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Alex Cabrero, Deseret News
In just a few days, hundreds of fish have died at Strawberry Reservoir in an area called The Ladders. The Division of Wildlife Resources said low oxygen is to blame.

STRAWBERRY RESERVOIR, Wasatch County — Hundreds of fish are dying here because the low water levels are killing the aquatic vegetation, and that combined with the heat is lowering oxygen levels.

More than 600 fish have died during the past few days, said Division of Wildlife Resources biologist Alan Ward. Water typically flows through a connector tunnel system called the Ladders section of Strawberry Reservoir, but Ward said that due to the low water levels and heat, the water flow isn't very strong.

"As long as we have really hot temperatures, 90s and 100s, it's going to be more of a pronounced effect," Ward said. "We're going to see more of it happen."

Ward has worked at the reservoir for the past 13 years and said this year has had one of the lowest water levels he has ever seen.

"We just don't have much runoff left this year," he said. "We didn't have a good snowpack last year."

Strawberry Reservoir is currently about 79 percent full, which isn't nearly as low as other reservoirs thanks to a wet 2011.

"2011 was a great year," Ward said. "We topped Strawberry off that year. We had a really good runoff, but the last two years we've been pretty strong into this drought cycle where we're well below average."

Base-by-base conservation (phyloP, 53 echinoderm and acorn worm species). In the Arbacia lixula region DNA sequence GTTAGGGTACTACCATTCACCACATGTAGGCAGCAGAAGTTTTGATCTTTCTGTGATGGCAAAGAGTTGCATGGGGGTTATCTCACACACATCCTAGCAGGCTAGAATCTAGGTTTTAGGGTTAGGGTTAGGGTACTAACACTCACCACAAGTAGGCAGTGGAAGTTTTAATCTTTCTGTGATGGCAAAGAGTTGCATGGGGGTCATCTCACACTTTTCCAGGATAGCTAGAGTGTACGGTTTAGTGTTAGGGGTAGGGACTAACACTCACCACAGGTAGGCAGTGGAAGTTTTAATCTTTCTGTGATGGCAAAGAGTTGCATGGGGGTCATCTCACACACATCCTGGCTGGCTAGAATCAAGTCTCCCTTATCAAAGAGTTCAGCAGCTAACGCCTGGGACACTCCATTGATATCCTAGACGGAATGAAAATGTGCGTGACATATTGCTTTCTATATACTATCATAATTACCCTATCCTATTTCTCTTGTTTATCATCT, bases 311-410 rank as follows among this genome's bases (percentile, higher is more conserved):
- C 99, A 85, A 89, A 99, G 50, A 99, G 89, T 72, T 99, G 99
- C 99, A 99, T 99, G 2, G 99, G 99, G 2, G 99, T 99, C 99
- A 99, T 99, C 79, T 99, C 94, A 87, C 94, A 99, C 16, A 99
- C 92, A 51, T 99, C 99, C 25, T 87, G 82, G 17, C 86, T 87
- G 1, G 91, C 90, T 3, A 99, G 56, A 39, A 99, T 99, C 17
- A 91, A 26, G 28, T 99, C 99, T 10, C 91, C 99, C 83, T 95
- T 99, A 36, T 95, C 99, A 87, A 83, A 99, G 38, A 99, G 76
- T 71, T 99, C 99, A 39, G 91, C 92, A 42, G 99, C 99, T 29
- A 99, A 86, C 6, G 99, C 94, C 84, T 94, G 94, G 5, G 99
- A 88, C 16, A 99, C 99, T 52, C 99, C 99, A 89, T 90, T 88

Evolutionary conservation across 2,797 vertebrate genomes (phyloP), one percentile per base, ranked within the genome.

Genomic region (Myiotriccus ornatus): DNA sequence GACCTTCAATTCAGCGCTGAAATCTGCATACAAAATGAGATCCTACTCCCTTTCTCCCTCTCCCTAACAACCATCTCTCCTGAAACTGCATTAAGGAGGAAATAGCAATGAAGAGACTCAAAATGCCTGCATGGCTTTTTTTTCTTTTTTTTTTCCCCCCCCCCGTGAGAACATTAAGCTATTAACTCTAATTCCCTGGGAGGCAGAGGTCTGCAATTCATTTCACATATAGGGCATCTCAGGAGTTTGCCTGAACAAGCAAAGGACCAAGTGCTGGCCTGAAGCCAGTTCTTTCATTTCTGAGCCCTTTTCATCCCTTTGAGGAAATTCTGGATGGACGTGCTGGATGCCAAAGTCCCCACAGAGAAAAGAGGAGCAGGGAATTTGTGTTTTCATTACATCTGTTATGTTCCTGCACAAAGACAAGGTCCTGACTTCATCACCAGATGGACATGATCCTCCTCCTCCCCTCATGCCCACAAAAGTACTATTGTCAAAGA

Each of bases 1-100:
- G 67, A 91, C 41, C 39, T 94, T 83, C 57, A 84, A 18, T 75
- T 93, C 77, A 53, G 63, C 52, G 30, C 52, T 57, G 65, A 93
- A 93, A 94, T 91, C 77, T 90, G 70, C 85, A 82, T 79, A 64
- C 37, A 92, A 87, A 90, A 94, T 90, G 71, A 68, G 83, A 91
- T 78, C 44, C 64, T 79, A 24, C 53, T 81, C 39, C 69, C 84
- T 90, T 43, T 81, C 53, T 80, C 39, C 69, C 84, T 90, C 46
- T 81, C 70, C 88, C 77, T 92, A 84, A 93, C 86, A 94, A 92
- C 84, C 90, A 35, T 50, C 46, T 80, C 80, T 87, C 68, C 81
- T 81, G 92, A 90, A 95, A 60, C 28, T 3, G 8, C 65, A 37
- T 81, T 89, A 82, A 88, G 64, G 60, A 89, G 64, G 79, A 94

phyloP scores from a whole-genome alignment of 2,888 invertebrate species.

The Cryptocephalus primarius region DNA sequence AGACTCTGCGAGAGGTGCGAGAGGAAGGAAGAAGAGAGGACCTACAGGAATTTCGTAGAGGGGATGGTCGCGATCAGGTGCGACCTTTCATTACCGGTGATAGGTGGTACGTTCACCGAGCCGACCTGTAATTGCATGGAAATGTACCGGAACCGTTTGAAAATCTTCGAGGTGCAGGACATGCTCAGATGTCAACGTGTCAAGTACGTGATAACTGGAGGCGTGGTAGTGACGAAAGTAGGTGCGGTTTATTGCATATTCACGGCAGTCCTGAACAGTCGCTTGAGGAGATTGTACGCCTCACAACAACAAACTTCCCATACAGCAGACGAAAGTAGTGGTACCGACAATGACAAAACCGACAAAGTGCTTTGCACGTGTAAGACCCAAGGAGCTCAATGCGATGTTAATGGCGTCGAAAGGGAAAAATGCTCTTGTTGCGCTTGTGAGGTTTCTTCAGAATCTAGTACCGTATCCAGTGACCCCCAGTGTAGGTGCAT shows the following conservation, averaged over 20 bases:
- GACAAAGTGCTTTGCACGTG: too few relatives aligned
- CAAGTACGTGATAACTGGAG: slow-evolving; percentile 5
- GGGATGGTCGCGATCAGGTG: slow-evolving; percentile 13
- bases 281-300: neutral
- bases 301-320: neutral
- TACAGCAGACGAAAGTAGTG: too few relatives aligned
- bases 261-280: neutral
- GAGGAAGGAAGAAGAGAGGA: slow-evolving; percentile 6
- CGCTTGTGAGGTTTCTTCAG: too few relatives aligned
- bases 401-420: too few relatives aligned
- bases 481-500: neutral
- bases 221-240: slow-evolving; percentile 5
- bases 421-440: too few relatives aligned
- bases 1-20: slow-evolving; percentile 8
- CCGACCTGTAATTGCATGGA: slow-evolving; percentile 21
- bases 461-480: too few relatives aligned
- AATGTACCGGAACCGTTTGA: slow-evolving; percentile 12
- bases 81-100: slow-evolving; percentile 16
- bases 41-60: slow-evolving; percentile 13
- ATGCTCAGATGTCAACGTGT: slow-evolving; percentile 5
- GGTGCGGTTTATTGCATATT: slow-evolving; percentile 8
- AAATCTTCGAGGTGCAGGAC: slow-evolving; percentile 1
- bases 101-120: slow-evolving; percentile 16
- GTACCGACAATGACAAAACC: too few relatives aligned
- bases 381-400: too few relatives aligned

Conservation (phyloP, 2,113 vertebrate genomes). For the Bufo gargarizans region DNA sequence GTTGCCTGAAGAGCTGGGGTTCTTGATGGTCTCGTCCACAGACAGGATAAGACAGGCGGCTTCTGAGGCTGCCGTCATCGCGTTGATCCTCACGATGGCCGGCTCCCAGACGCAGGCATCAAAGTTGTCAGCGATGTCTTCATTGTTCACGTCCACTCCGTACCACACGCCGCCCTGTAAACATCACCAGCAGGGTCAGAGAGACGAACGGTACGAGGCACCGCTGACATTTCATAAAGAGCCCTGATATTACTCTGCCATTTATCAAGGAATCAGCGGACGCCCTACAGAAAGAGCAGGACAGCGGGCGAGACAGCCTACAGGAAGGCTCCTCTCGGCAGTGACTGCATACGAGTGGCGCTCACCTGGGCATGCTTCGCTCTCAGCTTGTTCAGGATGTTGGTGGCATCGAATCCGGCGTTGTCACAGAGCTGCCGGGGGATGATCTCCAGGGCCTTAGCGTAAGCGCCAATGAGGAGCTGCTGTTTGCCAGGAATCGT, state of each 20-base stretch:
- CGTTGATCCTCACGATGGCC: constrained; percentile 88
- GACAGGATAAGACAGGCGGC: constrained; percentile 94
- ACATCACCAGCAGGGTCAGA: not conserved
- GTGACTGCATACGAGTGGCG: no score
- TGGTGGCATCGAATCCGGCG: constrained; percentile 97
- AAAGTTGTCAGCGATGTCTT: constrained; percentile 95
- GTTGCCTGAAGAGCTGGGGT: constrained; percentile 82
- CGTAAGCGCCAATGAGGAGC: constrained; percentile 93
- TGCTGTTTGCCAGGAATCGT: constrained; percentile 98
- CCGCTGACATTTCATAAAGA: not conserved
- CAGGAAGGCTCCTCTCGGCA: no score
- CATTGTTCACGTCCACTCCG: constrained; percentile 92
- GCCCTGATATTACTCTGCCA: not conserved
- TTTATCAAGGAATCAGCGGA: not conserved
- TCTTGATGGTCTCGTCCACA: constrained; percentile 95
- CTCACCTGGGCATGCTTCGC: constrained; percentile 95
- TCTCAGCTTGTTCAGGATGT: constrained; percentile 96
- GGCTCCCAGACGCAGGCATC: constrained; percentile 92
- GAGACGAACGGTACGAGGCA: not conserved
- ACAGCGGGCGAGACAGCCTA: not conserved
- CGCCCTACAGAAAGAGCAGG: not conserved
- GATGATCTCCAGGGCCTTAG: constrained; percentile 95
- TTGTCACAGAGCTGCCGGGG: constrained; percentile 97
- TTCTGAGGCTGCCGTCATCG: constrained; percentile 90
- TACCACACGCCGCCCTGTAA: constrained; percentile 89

Ward said that as the water levels continue to decrease, the problems for the fish and other wildlife will increase.

Ward and other DWR employees are continuing to monitor the water situation, and Ward said he hopes that dead fish don't continue showing up throughout Strawberry. "Fortunately for us, it's just in one small localized area," Ward said.

He said he has seen similar situations over the years where the heat directly affected the wildlife.

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"We want to come out and monitor what's going on," Ward said. "The oxygen levels just get low enough that these fish can't survive anymore."

The fish that have died aren't the type of fish that people typically like to catch. Most of the dead fish are sucker fish that came to the Strawberry Reservoir channel to spawn. The sucker fish died when they got caught in low water conditions. Earlier this week only six dead trout were discovered.

"Most of the fish people are concerned with and want to come up here and catch out there on the reservoir," Ward said. “They're still doing well."

Email: acabrero@deseretnews.com